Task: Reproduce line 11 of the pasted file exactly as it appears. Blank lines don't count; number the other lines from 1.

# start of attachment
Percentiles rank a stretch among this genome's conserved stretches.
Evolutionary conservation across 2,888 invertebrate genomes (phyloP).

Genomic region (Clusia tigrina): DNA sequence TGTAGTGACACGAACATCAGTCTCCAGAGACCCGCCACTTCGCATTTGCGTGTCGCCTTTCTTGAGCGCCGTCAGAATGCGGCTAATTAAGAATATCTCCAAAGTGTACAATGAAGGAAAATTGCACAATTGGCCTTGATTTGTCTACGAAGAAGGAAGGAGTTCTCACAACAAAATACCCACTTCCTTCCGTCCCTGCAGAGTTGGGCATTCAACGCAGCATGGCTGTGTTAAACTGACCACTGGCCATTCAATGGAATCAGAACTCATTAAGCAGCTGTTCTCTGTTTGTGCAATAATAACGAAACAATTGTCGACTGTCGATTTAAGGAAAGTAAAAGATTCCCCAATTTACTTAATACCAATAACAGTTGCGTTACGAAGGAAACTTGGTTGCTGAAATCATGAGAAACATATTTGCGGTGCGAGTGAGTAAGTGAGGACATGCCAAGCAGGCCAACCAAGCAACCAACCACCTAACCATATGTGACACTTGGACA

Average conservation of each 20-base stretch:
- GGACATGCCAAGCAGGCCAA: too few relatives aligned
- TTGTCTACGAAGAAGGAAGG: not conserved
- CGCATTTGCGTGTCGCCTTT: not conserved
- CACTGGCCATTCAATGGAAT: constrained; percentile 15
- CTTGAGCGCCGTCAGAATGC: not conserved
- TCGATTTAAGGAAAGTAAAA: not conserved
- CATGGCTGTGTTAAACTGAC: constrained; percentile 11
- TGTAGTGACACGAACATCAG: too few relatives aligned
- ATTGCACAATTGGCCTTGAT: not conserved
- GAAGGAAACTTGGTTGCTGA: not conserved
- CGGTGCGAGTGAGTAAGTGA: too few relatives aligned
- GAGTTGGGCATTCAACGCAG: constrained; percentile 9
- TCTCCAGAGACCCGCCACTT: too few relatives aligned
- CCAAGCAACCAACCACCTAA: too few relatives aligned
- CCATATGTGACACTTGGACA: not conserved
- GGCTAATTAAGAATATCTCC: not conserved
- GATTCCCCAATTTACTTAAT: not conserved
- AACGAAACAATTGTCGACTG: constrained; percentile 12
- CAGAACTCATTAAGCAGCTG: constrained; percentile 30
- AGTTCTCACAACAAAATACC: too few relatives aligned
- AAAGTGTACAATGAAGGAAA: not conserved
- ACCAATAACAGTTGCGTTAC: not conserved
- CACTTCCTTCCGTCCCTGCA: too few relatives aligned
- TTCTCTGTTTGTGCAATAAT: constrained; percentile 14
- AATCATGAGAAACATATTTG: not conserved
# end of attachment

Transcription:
- CATGGCTGTGTTAAACTGAC: constrained; percentile 11